Hanukkah: The History, the Legend, and the Lights that Burn Today
by P.J. Schwartz
Jewish tradition tells a story where Alexander the Great, during his conquest through the known world, encountered the High Priest of the Temple of Jerusalem. As Milton Steinberg notes, this meeting is probably part of the numerous legends that are based in truth within Judaism. Yet, this story foreshadows what would be to come: the Jewish people would come face to face with the Greek militia and would ensure a future for the sacred Temple. History explains that when Judea became a Greek province, some Jews objected to the Greek way of life. They feared the prospects of being hellenized, completely immersing themselves in Greek culture and abandoning their Jewish heritage.
It is this backdrop that Hanukkah has its foundations. Judah the Maccabee, the “hammer,” fought the Greek Empire and challenged the policies that prevented Jews performing their religious obligations. The true miracle of Hanukkah, then, was the Maccabees’ success of reclaiming the Temple as well as Jerusalem. So, as many of us might ask, where does the miracle of the oil which lasted for eight nights come from?
For eight days the Jews celebrated and rejoiced their newfound freedom and rededicated the Temple that once was desacralized. The Hebrew word Hanukkah, in fact, means dedication. During our holiday every year, beginning on the 25th of Kislev, we relive this victory and the purification of the Temple. The miracle of the oil, however, has its origins in the Talmud:
When the Greeks entered the Temple, they defiled all the oils, and when the Hasmoneans prevailed and defeated them, they searched and only found one cruse of oil which lay with the seal of the Kohen Gadol. It contained only enough oil to light for one day, yet a miracle happened and they used it for eight days (B. Talmud, Shabbat 21b).
Therefore, the Holy Temple in Jerusalem had been corrupted by the Greeks. Inappropriate sacrifices were made in the Temple that worshipped the Greek gods, whose idols were firmly planted in the sacred space. After the Greeks were defeated, the Temple needed to be cleansed and purified. The process of purifying the Temple involved sprinkling its interior with clean water that had been mixed with the ashes of an unblemished red heifer. Now cleaned, the Temple could be anointed with oil. Some traditions even suggest that it took eight days to make the oil that would seal the Temple’s purification.
Regardless of the legends that we have heard or the history Hanukkah is based in, one thing is consistent: Hanukkah is a dedication of holy spaces, holy places, and holy people. Every year, we are reminded of the sacred spaces that we gather in to be with family, friends, and loved ones. Every year, we are reminded of the miracles that existed around us that are both evident and not. And, every year, we are reminded that we all have the strength of a hammer – strong enough to develop the will within to be the best and holiest that we can be. I choose to believe that the recognition of all of these things is what truly enlightens this season. In some sense, we have become the oil – we anoint our personal temples every day. When we spend time in our communities, when we work hard in our professions, or when we simply smile – these are the things that make us holy. Our hearts are ignited like flames and burn bright. On this Hanukkah, let each of us shine and sprinkle ourselves into the world to make it an ever holier place.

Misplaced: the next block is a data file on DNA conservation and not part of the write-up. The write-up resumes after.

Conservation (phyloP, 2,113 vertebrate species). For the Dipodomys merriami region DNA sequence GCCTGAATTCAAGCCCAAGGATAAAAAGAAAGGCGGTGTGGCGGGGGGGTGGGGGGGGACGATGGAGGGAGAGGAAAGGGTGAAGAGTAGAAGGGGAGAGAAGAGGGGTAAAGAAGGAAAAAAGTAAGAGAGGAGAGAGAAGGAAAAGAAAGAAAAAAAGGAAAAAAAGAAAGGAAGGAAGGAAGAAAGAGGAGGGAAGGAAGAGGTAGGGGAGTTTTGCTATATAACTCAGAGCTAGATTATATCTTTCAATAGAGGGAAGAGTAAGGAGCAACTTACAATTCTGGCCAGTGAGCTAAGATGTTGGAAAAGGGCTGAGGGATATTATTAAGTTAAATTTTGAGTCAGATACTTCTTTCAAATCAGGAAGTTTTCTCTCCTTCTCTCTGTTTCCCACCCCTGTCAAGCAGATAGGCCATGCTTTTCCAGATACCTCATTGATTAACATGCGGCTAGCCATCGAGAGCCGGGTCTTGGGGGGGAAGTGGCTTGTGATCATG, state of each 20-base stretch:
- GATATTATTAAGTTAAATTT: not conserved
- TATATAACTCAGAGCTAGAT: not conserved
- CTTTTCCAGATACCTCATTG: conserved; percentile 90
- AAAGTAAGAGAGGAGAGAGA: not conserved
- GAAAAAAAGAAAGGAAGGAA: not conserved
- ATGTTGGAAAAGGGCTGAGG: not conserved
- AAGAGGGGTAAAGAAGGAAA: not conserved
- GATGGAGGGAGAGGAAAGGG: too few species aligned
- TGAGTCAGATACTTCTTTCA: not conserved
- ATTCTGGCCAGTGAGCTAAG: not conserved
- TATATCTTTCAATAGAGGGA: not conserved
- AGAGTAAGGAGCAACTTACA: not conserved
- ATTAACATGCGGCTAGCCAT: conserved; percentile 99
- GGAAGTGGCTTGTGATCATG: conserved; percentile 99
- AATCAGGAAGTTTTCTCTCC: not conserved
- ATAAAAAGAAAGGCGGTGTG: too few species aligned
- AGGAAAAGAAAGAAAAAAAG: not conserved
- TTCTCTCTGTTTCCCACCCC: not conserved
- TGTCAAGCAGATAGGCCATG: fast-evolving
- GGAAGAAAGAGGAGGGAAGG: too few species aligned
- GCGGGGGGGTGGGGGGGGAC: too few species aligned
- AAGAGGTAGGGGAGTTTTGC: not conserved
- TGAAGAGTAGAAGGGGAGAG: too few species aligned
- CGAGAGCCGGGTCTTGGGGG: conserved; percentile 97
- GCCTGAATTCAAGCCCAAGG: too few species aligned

For further resources, see:
- Steinberg, Paul, ed. Janet Greenstein Potter. Celebrating the Jewish Year: The Winter Holidays (JPS, Philadelphia: 2007).
- Zion, Noam and Barbara Spectre. A Different Light: The Big Book of Hanukkah. (Devorah Publishing, New York: 2000).
- Zion, Noam and Barbara Spectre. A Different Light: the Hanukkah Book of Celebration. (Devorah Publishing, New York: 2000).
P.J. Schwartz is in his final year rabbinical school at Hebrew Union College-Jewish Institute of Religion in Cincinnati, OH. In addition to his studies at HUC, he holds a Master’s Degree in Educational Administration with a Specialization in Jewish Education from Xavier University. Currently, he serves as a rabbinic intern at Isaac M. Wise Temple and Jewish Family Service.